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- Apr 4, '12 by chevyvI've never had a student, but would love one! I work behavioral health and am on a ltc unit. Not elderly but those that can't be placed in society. It would be a great experience for a student interested in mental health, but I've never seen one student
I do recall my clinicals and can understand why some students would think that nurses hate to have students. I went in with many years experience as a cna then lpn so I could tell that it wasn't so much the nurse not wanting a student, but more that the nurse was super busy, had an extra pt or two, and then a student to watch over as well. Sometimes students need to look outside their student world and realize that the pt or two they have is nothing compared to what that nurse is dealing with that day.
- Apr 4, '12 by VespertinasI thought maybe I was going crazy so I re-read the first few pages of this thread and reassured myself I still never felt that wish_me_luck came off with an attitude. In fact, at times I felt that (despite making worthwhile points) RNsRWe was more overtly hostile. But THEN I read this gem:
Quote from healthstarSo if one DOES mind having a SN, then they are NOT a good nurse or even intelligent? It's too bad wish_me_luck just bore the brunt of representing all the SNs who really are THIS obnoxious.If you are a good nurse/teacher/preceptor you won't mind having a student nurse passing meds, doing dressing changes, monitoring VS, doing I and O, calling the doctor etc......because you can supervise the student, you can be with her at all times.....stop her whenever she's wrong...I strongly believe that student nurses make the job much easier for those nurses who are actually organized and intelligent.
Quote from Fiona59You know, we did too. But I still felt that I needed to re-start from at least the middle once I was hired on a unit that was a different specialty from the one where I completed my practicum.@ Vespertinas (sorry if I've spelt it wrong)
Pepper ain't tough, she's Canadian. That's the way of Canadian nursing. Orientation is to learn the unit/hospital routine. New grads are expected to know how to be a nurse.
Pepper, like myself was required to show that we could manage a full patient load before we could graduate and write our exams.
- Apr 4, '12 by RNsRWeQuote from VespertinasThanks. I think.I thought maybe I was going crazy so I re-read the first few pages of this thread and reassured myself I still never felt that wish_me_luck came off with an attitude. In fact, at times I felt that (despite making worthwhile points) RNsRWe was more overtly hostile. But THEN I read this gem:...<insert obnoxious post here from student>...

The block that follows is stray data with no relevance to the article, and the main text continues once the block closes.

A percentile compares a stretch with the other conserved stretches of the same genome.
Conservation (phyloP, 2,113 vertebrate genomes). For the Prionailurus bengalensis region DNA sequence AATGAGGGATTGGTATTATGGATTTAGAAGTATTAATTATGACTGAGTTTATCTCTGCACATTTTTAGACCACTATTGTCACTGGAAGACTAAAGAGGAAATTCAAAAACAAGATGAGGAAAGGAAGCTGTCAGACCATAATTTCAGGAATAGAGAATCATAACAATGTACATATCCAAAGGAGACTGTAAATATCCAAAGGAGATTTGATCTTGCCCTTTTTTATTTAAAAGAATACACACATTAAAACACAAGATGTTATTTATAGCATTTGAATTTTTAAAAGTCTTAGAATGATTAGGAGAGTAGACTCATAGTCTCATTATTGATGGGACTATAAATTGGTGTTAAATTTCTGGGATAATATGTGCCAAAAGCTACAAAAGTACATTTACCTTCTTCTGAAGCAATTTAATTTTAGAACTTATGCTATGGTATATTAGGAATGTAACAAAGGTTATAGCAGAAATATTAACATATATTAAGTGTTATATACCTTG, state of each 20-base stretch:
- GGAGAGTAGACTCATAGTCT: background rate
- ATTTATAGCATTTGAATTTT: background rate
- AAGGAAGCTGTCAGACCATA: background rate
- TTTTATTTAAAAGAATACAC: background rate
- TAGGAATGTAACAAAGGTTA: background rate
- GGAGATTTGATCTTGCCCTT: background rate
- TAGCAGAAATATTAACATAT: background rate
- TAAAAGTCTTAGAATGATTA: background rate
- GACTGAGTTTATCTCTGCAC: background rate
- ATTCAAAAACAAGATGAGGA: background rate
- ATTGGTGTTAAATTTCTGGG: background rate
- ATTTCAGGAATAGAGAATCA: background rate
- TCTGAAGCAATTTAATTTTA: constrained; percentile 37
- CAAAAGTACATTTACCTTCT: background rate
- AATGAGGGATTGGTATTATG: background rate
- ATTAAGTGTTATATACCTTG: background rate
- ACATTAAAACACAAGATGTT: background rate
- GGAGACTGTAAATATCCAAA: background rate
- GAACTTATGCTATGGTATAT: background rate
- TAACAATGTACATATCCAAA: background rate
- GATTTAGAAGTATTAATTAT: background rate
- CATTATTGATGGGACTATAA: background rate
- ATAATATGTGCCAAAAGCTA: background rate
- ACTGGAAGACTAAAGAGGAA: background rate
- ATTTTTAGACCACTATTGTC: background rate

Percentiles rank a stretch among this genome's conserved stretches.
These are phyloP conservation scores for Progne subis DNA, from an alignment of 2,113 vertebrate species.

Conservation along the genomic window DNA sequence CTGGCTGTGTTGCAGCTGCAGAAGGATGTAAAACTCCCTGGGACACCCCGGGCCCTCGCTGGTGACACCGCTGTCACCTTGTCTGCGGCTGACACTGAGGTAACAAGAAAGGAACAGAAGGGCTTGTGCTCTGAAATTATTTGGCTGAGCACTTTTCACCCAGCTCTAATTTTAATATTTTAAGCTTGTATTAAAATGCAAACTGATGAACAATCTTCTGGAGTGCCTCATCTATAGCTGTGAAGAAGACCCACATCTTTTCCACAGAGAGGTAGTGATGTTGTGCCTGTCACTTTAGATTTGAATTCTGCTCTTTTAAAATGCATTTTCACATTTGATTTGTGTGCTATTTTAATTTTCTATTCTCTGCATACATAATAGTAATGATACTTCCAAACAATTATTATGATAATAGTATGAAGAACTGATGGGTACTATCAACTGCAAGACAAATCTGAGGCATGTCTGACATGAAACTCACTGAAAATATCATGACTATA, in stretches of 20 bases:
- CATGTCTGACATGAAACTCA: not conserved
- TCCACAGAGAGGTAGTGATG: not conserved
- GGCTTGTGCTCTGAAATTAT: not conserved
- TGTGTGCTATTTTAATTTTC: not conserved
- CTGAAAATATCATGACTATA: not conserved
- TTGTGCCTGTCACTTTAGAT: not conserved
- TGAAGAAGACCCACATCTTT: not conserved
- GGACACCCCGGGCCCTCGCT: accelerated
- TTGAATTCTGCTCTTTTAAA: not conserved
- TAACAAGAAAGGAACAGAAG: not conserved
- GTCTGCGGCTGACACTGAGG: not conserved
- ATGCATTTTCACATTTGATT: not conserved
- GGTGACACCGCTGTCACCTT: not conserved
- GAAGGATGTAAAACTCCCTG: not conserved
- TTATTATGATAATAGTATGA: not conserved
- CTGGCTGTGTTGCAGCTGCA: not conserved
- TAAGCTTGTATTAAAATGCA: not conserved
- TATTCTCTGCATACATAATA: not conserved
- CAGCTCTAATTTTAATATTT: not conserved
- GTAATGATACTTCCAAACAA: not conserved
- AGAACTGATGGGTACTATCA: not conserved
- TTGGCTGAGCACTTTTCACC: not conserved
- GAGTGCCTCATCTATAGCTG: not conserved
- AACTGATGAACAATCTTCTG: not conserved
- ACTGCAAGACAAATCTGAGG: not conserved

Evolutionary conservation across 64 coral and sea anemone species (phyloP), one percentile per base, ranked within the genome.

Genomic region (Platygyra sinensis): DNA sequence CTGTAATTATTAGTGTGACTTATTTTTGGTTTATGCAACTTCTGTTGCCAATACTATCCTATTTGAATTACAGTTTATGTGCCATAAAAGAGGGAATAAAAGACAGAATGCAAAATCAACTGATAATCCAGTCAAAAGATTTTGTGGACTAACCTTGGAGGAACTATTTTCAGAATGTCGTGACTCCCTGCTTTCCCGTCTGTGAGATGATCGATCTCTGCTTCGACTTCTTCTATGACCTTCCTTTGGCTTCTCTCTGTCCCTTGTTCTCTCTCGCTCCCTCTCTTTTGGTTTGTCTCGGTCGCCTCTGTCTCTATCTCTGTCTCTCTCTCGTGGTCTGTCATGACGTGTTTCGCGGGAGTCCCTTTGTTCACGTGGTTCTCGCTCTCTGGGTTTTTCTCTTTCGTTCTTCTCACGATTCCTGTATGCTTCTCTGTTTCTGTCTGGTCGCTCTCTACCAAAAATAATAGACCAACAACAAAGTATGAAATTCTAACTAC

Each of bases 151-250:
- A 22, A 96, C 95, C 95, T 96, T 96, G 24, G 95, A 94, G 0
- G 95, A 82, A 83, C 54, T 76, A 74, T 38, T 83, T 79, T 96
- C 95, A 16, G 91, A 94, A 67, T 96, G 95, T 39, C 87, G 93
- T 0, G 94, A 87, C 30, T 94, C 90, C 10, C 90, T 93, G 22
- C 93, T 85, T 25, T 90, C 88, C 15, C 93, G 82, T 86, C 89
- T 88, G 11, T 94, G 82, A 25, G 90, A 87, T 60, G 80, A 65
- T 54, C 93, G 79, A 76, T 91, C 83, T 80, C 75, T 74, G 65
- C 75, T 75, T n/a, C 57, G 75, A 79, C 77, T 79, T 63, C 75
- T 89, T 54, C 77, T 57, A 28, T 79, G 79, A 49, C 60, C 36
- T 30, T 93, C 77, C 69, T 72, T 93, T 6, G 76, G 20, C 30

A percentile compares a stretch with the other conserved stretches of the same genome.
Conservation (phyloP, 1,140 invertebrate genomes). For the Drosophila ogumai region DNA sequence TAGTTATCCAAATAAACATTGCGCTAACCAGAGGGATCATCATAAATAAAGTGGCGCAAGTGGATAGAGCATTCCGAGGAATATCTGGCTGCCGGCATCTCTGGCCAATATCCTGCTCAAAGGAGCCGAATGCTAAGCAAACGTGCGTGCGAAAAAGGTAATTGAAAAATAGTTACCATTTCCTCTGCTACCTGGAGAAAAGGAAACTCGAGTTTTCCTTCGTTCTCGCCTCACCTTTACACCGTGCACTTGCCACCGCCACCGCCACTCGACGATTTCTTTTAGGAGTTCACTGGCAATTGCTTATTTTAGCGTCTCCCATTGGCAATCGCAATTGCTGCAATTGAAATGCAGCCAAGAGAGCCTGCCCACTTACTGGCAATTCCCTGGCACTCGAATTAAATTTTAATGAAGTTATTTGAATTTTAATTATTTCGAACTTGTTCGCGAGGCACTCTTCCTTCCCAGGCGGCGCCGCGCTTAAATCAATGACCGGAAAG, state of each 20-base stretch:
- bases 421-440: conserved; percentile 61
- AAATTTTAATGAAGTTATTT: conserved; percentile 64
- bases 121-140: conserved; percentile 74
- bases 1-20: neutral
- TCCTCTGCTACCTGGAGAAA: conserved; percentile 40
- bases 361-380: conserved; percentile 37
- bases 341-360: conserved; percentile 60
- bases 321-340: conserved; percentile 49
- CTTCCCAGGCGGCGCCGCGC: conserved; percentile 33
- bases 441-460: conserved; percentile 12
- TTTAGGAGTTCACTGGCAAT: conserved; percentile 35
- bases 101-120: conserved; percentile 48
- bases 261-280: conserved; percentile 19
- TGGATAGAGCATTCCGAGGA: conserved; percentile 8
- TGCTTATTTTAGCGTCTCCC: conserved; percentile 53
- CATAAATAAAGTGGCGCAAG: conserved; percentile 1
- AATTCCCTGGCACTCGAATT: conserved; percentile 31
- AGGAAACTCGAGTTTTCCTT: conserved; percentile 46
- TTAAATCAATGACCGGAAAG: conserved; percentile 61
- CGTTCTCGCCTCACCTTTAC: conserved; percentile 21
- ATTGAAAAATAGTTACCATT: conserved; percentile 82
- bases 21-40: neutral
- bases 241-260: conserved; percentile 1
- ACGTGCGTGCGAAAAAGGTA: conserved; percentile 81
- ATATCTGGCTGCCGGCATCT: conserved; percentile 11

- Apr 5, '12 by PetsToPeopleAll of the original questions posted by the OP have been answered, although in a round about way. If she is doing some sort of research for a report or some such for school, I believe she is getting a bit of an idea of what she may expect when she goes to clinicals. Basically it will be either hit or (mostly) miss on whether or not she will get a nurse who is a good teacher or a bad one. Either way she has some control over her own destiny, and either her nurse will teach her or she can go find someone else who will. Be proactive, this is your education, your future, and atleast for me, I will be darned if I will let anyone get in between me and my families future.
The nurses less than enthusiastic feelings on taking on a SN can have to do with many things, such as higher pt to nurse ratios and higher pt acuity; just as some SN do not make great students, some nurses do not make good teachers; low morale in the dept where the nurse works and also consider the group mentality of that dept., if there are many nurses there who do not like taking on a student, other nurses tend to pick up on and share that mentality...there are so many factors at play.
When I worked as a Vet Tech I loved to take on new employees for training, of course it wasn't easy, but things worth doing seldom are. Somedays I was a great teacher, and some days not so good. And I have had great students, good students and reeaallly bad students. What I loved the most was to see that wide eyed look they get when they do something new on their own (while I observe, because, seriously, no one is going to really learn from just watching someone else do something), and then they look at you and you get to share that moment with them, as if it were ten years ago and you were doing that procedure for the first time all over again. And the more complicated the procedure the better, such as intubating a cat or doing a jugular blood draw, or helping them through a critical thinking process on an ICU pt and you see them connect the dots and see that light over their head flick on because they've solved the puzzle.
I am a firm believer that a nurse should never be forced to take on a student, and of course there should be some type of compensation for those who volunteer, and it does not necessarily have to be monetary in nature. I was never paid extra, nor compensated in any way, although it would have been a nice.